Nothing straw man here. Shiny badges don't confer special benefits to anyone. Officer Friendly's life, retired or not, is not worth more than yours or mine is.
No, nothing strawman NOW. ;) Have a great day.
 

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I am adamantly opposed to SB9 for an entirely different reason.

The license cost is already removed for former law enforcement with 12 years experience. This is current law. This bill would make it 10 years, bringing it in line with the federal law on reciprocity for former law enforcement when carrying out of state. This part is probably a good thing, that is, standardize things. If there is going to be a line, make it at the same place.

But this bill ADDS - the Peace Officer's Benefit and Annuity Fund or drawing a pension from a city or county.


THE POBAF is a membership driven pension. You join. You pay dues. You get a pension.

What this bill does is drastically reduces the number of former law enforcement officers who are eligible.

It also harms the issue I pointed out above, standardization. The federal law, HR 218, requires only 10 years service. There is no requirement that a former officer be drawing a pension. Georgia should not add this requirement. I fear that is what POST is going to try to do with SB 292 from last year (remember they are issuing guidelines this month, January of 2018?). There is no warrant for that in the law, but you know how things go . . .
 

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I am adamantly opposed to SB9 for an entirely different reason.

The license cost is already removed for former law enforcement with 12 years experience. This is current law. This bill would make it 10 years, bringing it in line with the federal law on reciprocity for former law enforcement when carrying out of state. This part is probably a good thing, that is, standardize things. If there is going to be a line, make it at the same place.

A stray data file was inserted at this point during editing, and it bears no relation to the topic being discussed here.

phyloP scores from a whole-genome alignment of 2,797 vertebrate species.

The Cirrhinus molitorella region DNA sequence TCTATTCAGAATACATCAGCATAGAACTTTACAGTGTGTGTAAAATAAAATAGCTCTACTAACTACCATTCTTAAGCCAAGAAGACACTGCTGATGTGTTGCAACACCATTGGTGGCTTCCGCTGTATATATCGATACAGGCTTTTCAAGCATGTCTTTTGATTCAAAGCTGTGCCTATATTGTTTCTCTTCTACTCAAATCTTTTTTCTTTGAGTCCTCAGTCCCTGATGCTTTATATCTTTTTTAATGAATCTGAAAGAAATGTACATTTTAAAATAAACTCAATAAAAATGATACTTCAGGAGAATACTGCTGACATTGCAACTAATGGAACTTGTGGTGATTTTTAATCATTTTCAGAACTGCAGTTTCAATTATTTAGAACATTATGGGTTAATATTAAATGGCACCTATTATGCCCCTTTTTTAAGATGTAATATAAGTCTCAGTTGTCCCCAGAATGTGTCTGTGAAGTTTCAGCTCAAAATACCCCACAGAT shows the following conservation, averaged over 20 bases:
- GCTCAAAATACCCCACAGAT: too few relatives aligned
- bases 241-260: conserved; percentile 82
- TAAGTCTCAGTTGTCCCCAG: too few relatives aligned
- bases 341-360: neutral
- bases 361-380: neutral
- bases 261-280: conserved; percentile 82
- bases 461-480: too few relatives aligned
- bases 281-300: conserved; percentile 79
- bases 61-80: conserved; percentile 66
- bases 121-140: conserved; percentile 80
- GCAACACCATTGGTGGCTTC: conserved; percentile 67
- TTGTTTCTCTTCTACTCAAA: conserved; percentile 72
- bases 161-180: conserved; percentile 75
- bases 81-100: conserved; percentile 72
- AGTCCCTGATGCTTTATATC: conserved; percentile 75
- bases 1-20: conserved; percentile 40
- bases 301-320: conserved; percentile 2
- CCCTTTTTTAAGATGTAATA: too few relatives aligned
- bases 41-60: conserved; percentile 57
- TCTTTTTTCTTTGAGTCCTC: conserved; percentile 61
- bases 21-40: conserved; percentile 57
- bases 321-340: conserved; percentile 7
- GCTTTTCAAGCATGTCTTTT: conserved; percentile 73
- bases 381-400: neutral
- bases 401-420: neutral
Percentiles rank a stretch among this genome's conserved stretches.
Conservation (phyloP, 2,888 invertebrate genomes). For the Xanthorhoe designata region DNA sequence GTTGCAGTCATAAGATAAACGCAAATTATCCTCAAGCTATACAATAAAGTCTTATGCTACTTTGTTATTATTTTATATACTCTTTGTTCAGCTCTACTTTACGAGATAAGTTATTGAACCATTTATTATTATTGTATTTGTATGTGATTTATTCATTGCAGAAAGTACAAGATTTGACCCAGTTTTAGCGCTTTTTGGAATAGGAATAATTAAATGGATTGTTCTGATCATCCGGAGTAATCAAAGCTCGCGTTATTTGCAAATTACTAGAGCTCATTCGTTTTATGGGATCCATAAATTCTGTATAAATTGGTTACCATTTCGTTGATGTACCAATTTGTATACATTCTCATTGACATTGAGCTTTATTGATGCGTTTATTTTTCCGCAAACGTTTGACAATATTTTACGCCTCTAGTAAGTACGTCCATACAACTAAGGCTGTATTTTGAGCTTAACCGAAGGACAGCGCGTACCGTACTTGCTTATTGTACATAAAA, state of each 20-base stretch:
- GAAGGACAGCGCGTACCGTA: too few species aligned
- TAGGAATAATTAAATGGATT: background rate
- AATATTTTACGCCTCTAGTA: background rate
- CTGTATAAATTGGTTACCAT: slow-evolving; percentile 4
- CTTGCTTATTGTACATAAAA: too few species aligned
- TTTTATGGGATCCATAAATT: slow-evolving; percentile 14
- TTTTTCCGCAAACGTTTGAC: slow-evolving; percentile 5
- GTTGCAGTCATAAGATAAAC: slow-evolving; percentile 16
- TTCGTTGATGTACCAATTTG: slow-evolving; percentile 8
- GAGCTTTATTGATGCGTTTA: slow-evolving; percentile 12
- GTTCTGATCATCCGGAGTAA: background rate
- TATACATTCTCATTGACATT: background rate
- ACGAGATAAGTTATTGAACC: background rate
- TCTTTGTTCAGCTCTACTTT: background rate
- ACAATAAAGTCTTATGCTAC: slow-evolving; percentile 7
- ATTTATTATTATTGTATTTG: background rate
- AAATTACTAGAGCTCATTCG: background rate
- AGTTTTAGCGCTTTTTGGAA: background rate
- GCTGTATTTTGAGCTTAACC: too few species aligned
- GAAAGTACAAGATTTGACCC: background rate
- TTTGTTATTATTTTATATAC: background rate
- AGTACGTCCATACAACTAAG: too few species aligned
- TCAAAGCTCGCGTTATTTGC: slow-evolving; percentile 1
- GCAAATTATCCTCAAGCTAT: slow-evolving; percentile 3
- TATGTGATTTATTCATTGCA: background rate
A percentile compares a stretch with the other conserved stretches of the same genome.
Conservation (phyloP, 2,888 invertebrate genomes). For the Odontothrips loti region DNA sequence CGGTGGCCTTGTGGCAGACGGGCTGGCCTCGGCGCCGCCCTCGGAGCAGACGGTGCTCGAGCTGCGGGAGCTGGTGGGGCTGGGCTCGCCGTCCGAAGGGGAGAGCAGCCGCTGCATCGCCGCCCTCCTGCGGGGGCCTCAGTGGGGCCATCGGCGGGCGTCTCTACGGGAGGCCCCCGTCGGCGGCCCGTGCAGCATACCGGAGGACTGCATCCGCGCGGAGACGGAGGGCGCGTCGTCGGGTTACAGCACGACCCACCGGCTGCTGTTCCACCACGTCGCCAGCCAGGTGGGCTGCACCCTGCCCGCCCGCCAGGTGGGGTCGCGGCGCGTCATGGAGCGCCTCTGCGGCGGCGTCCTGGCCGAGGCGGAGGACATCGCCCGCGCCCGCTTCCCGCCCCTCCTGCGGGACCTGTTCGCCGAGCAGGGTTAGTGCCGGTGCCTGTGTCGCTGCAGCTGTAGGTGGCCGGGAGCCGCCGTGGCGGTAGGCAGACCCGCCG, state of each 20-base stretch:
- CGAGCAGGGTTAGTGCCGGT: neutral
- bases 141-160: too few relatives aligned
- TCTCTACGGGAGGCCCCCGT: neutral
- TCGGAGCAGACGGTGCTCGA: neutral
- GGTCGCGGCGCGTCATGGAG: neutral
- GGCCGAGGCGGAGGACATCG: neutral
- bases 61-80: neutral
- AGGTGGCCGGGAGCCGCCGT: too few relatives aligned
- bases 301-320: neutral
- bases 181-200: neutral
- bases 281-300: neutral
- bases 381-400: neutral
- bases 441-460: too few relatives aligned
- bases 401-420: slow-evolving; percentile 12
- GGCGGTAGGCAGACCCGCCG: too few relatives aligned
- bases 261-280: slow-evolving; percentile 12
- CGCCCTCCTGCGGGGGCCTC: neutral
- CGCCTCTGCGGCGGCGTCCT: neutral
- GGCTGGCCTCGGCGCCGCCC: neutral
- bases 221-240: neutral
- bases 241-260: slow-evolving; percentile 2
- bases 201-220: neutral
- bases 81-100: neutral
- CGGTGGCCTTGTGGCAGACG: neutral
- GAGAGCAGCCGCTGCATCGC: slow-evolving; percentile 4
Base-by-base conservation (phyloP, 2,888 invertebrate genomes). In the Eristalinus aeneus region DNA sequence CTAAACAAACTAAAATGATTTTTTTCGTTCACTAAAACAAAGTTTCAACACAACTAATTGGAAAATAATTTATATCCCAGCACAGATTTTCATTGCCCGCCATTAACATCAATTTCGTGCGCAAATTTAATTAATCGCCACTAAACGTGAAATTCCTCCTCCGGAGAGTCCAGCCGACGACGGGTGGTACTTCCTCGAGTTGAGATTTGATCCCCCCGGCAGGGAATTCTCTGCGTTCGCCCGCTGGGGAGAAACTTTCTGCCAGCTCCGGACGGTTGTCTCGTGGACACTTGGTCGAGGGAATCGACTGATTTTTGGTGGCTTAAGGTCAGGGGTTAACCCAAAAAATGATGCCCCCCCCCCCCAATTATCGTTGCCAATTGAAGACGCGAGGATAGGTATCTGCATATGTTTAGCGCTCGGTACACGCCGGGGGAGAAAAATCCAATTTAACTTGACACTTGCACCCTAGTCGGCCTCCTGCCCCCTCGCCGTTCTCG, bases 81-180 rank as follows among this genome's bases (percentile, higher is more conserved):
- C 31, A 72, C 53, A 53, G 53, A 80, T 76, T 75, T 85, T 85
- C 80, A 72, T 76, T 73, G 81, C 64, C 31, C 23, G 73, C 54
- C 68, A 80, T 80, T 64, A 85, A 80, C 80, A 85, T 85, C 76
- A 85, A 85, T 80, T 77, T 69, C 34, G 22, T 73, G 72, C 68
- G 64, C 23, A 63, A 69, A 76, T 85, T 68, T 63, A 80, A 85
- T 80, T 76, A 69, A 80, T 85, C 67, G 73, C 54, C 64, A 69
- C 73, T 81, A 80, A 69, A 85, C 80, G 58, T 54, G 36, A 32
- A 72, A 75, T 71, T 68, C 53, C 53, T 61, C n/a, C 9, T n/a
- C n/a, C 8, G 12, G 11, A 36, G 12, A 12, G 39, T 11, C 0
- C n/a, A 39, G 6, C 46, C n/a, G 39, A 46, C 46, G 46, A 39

But this bill ADDS - the Peace Officer's Benefit and Annuity Fund or drawing a pension from a city or county.

THE POBAF is a membership driven pension. You join. You pay dues. You get a pension.

What this bill does is drastically reduces the number of former law enforcement officers who are eligible.

It also harms the issue I pointed out above, standardization. The federal law, HR 218, requires only 10 years service. There is no requirement that a former officer be drawing a pension. Georgia should not add this requirement. I fear that is what POST is going to try to do with SB 292 from last year (remember they are issuing guidelines this month, January of 2018?). There is no warrant for that in the law, but you know how things go . . .
This is why you always read every line of every bill. Thanks MP.
 

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American
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Discussion Starter · #13 ·
I am adamantly opposed to SB9 for an entirely different reason.

The license cost is already removed for former law enforcement with 12 years experience. This is current law. This bill would make it 10 years, bringing it in line with the federal law on reciprocity for former law enforcement when carrying out of state. This part is probably a good thing, that is, standardize things. If there is going to be a line, make it at the same place.

But this bill ADDS - the Peace Officer's Benefit and Annuity Fund or drawing a pension from a city or county.

THE POBAF is a membership driven pension. You join. You pay dues. You get a pension.

What this bill does is drastically reduces the number of former law enforcement officers who are eligible.

It also harms the issue I pointed out above, standardization. The federal law, HR 218, requires only 10 years service. There is no requirement that a former officer be drawing a pension. Georgia should not add this requirement. I fear that is what POST is going to try to do with SB 292 from last year (remember they are issuing guidelines this month, January of 2018?). There is no warrant for that in the law, but you know how things go . . .
Thanks for the deeper analysis. Certainly looks flawed from your summary.
 

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All good points. Malum, thanks for the inside information on retired and former LEOs.